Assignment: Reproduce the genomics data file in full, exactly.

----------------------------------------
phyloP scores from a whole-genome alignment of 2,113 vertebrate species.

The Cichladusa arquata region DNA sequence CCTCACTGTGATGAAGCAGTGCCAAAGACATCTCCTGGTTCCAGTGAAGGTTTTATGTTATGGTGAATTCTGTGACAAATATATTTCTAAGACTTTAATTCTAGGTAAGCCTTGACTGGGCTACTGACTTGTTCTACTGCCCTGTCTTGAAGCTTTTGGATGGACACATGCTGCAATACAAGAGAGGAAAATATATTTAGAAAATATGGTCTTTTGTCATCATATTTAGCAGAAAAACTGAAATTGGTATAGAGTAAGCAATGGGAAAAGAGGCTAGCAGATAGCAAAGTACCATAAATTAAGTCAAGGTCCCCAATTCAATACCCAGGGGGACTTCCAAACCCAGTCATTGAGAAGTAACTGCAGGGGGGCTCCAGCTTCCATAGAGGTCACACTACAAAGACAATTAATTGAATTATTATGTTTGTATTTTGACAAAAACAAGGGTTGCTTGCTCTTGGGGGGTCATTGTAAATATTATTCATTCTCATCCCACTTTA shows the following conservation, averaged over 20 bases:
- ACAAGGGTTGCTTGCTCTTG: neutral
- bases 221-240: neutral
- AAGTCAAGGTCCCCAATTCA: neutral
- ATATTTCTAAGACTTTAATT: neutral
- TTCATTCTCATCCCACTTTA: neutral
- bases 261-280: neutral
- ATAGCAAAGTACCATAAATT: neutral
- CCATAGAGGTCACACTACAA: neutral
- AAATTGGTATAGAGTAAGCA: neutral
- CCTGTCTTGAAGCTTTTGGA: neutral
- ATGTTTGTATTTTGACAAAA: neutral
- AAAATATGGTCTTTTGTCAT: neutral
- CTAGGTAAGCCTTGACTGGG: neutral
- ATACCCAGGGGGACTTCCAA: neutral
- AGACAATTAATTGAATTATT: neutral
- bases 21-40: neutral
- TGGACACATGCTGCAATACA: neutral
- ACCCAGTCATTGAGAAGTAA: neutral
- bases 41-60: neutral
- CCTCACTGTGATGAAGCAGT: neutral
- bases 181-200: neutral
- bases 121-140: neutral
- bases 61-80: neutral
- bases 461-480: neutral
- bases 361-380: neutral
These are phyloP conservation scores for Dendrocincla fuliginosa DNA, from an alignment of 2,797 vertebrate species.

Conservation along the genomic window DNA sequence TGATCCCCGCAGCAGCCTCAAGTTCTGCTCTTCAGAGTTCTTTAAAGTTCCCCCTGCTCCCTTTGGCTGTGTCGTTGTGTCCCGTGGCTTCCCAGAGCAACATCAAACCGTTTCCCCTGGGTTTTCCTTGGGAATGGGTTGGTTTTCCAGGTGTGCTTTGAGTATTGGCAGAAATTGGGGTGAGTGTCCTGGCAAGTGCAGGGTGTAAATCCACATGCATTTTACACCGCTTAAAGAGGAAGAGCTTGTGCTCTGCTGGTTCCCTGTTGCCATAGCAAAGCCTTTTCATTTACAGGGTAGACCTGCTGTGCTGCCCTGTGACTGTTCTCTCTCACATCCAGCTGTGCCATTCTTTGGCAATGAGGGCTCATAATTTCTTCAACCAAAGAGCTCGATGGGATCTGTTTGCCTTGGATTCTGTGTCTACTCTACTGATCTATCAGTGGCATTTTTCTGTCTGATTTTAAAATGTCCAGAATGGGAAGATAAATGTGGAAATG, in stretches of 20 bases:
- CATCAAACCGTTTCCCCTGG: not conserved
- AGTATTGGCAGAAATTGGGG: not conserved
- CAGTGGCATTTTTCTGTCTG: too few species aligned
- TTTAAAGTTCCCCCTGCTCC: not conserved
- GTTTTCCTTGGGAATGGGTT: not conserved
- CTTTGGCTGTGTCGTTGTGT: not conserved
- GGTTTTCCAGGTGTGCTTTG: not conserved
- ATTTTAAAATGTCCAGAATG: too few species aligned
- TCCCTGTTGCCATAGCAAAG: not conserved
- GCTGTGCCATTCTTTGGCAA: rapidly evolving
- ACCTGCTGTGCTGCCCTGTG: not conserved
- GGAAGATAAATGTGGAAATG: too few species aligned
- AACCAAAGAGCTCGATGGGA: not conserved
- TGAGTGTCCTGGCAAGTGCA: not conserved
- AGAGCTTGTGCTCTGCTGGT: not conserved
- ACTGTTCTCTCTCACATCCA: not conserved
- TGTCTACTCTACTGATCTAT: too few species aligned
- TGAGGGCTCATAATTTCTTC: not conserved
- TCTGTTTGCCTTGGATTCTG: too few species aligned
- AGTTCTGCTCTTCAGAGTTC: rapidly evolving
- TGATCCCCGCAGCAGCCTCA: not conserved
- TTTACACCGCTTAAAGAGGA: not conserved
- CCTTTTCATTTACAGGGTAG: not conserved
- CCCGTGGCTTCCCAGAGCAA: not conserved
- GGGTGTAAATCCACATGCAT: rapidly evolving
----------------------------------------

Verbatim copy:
phyloP scores from a whole-genome alignment of 2,113 vertebrate species.

The Cichladusa arquata region DNA sequence CCTCACTGTGATGAAGCAGTGCCAAAGACATCTCCTGGTTCCAGTGAAGGTTTTATGTTATGGTGAATTCTGTGACAAATATATTTCTAAGACTTTAATTCTAGGTAAGCCTTGACTGGGCTACTGACTTGTTCTACTGCCCTGTCTTGAAGCTTTTGGATGGACACATGCTGCAATACAAGAGAGGAAAATATATTTAGAAAATATGGTCTTTTGTCATCATATTTAGCAGAAAAACTGAAATTGGTATAGAGTAAGCAATGGGAAAAGAGGCTAGCAGATAGCAAAGTACCATAAATTAAGTCAAGGTCCCCAATTCAATACCCAGGGGGACTTCCAAACCCAGTCATTGAGAAGTAACTGCAGGGGGGCTCCAGCTTCCATAGAGGTCACACTACAAAGACAATTAATTGAATTATTATGTTTGTATTTTGACAAAAACAAGGGTTGCTTGCTCTTGGGGGGTCATTGTAAATATTATTCATTCTCATCCCACTTTA shows the following conservation, averaged over 20 bases:
- ACAAGGGTTGCTTGCTCTTG: neutral
- bases 221-240: neutral
- AAGTCAAGGTCCCCAATTCA: neutral
- ATATTTCTAAGACTTTAATT: neutral
- TTCATTCTCATCCCACTTTA: neutral
- bases 261-280: neutral
- ATAGCAAAGTACCATAAATT: neutral
- CCATAGAGGTCACACTACAA: neutral
- AAATTGGTATAGAGTAAGCA: neutral
- CCTGTCTTGAAGCTTTTGGA: neutral
- ATGTTTGTATTTTGACAAAA: neutral
- AAAATATGGTCTTTTGTCAT: neutral
- CTAGGTAAGCCTTGACTGGG: neutral
- ATACCCAGGGGGACTTCCAA: neutral
- AGACAATTAATTGAATTATT: neutral
- bases 21-40: neutral
- TGGACACATGCTGCAATACA: neutral
- ACCCAGTCATTGAGAAGTAA: neutral
- bases 41-60: neutral
- CCTCACTGTGATGAAGCAGT: neutral
- bases 181-200: neutral
- bases 121-140: neutral
- bases 61-80: neutral
- bases 461-480: neutral
- bases 361-380: neutral
These are phyloP conservation scores for Dendrocincla fuliginosa DNA, from an alignment of 2,797 vertebrate species.

Conservation along the genomic window DNA sequence TGATCCCCGCAGCAGCCTCAAGTTCTGCTCTTCAGAGTTCTTTAAAGTTCCCCCTGCTCCCTTTGGCTGTGTCGTTGTGTCCCGTGGCTTCCCAGAGCAACATCAAACCGTTTCCCCTGGGTTTTCCTTGGGAATGGGTTGGTTTTCCAGGTGTGCTTTGAGTATTGGCAGAAATTGGGGTGAGTGTCCTGGCAAGTGCAGGGTGTAAATCCACATGCATTTTACACCGCTTAAAGAGGAAGAGCTTGTGCTCTGCTGGTTCCCTGTTGCCATAGCAAAGCCTTTTCATTTACAGGGTAGACCTGCTGTGCTGCCCTGTGACTGTTCTCTCTCACATCCAGCTGTGCCATTCTTTGGCAATGAGGGCTCATAATTTCTTCAACCAAAGAGCTCGATGGGATCTGTTTGCCTTGGATTCTGTGTCTACTCTACTGATCTATCAGTGGCATTTTTCTGTCTGATTTTAAAATGTCCAGAATGGGAAGATAAATGTGGAAATG, in stretches of 20 bases:
- CATCAAACCGTTTCCCCTGG: not conserved
- AGTATTGGCAGAAATTGGGG: not conserved
- CAGTGGCATTTTTCTGTCTG: too few species aligned
- TTTAAAGTTCCCCCTGCTCC: not conserved
- GTTTTCCTTGGGAATGGGTT: not conserved
- CTTTGGCTGTGTCGTTGTGT: not conserved
- GGTTTTCCAGGTGTGCTTTG: not conserved
- ATTTTAAAATGTCCAGAATG: too few species aligned
- TCCCTGTTGCCATAGCAAAG: not conserved
- GCTGTGCCATTCTTTGGCAA: rapidly evolving
- ACCTGCTGTGCTGCCCTGTG: not conserved
- GGAAGATAAATGTGGAAATG: too few species aligned
- AACCAAAGAGCTCGATGGGA: not conserved
- TGAGTGTCCTGGCAAGTGCA: not conserved
- AGAGCTTGTGCTCTGCTGGT: not conserved
- ACTGTTCTCTCTCACATCCA: not conserved
- TGTCTACTCTACTGATCTAT: too few species aligned
- TGAGGGCTCATAATTTCTTC: not conserved
- TCTGTTTGCCTTGGATTCTG: too few species aligned
- AGTTCTGCTCTTCAGAGTTC: rapidly evolving
- TGATCCCCGCAGCAGCCTCA: not conserved
- TTTACACCGCTTAAAGAGGA: not conserved
- CCTTTTCATTTACAGGGTAG: not conserved
- CCCGTGGCTTCCCAGAGCAA: not conserved
- GGGTGTAAATCCACATGCAT: rapidly evolving